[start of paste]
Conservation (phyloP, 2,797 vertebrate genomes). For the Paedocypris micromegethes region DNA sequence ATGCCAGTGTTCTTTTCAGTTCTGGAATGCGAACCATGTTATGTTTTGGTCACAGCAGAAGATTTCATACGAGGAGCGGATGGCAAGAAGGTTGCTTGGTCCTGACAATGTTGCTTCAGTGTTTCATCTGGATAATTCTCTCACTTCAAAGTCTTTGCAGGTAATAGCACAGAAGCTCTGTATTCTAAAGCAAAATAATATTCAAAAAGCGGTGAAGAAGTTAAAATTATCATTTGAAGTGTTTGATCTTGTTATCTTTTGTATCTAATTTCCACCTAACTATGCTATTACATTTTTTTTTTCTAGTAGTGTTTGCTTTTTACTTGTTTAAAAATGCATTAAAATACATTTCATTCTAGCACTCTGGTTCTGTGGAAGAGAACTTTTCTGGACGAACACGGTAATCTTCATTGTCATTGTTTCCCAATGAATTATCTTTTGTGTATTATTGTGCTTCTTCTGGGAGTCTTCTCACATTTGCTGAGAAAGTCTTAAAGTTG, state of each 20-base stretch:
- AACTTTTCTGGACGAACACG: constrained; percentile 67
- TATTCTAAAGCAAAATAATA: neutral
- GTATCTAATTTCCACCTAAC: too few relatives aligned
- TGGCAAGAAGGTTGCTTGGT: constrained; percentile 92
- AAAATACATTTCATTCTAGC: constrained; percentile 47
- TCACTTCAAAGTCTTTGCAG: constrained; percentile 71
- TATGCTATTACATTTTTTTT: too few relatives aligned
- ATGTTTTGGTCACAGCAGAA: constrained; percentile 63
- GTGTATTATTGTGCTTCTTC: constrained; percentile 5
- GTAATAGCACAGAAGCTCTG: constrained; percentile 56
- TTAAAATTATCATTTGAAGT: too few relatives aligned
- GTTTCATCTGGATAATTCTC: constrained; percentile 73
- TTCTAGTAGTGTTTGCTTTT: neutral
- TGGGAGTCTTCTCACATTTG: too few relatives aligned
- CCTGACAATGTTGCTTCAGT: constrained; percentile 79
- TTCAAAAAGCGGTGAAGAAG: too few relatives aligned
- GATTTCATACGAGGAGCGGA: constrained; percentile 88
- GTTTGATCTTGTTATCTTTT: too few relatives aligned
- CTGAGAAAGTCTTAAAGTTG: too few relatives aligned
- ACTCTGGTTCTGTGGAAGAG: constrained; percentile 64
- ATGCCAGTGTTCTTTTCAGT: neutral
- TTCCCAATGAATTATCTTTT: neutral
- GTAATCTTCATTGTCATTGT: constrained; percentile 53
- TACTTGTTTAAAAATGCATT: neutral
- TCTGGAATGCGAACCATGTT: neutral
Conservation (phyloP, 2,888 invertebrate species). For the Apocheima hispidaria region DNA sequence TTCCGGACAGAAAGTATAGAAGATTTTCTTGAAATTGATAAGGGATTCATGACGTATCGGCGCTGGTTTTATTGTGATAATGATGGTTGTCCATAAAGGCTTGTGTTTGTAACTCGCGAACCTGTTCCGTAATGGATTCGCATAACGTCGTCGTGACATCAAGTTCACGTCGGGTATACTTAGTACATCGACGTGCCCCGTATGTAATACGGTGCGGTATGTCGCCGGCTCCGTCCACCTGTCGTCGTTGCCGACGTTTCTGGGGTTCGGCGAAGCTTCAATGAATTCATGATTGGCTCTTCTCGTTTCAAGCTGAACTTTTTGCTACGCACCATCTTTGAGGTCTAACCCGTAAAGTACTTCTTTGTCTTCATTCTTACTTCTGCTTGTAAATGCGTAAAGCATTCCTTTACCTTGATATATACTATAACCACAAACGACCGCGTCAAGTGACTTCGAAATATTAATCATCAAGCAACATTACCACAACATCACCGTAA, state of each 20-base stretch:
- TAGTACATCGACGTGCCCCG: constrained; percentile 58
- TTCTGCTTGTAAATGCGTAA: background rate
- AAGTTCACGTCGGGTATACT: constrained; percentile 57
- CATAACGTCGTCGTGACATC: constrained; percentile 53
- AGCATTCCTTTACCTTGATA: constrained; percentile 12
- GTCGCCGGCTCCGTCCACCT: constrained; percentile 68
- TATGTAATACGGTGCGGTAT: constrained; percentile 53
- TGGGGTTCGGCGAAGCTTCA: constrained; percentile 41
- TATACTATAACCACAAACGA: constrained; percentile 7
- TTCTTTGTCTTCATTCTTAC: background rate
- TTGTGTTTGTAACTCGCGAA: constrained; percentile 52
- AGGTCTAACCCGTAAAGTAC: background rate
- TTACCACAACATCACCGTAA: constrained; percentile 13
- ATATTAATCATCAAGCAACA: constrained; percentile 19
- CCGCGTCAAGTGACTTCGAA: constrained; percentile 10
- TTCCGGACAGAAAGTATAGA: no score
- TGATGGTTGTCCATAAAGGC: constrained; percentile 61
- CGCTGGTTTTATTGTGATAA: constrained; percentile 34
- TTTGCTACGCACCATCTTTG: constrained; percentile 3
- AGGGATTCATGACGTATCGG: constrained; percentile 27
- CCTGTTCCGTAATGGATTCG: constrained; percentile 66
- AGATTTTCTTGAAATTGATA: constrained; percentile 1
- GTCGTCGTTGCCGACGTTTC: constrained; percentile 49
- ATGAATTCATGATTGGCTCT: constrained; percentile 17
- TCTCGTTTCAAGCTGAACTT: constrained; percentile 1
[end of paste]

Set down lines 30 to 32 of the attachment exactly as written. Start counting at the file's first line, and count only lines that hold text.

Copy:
- AAGTTCACGTCGGGTATACT: constrained; percentile 57
- CATAACGTCGTCGTGACATC: constrained; percentile 53
- AGCATTCCTTTACCTTGATA: constrained; percentile 12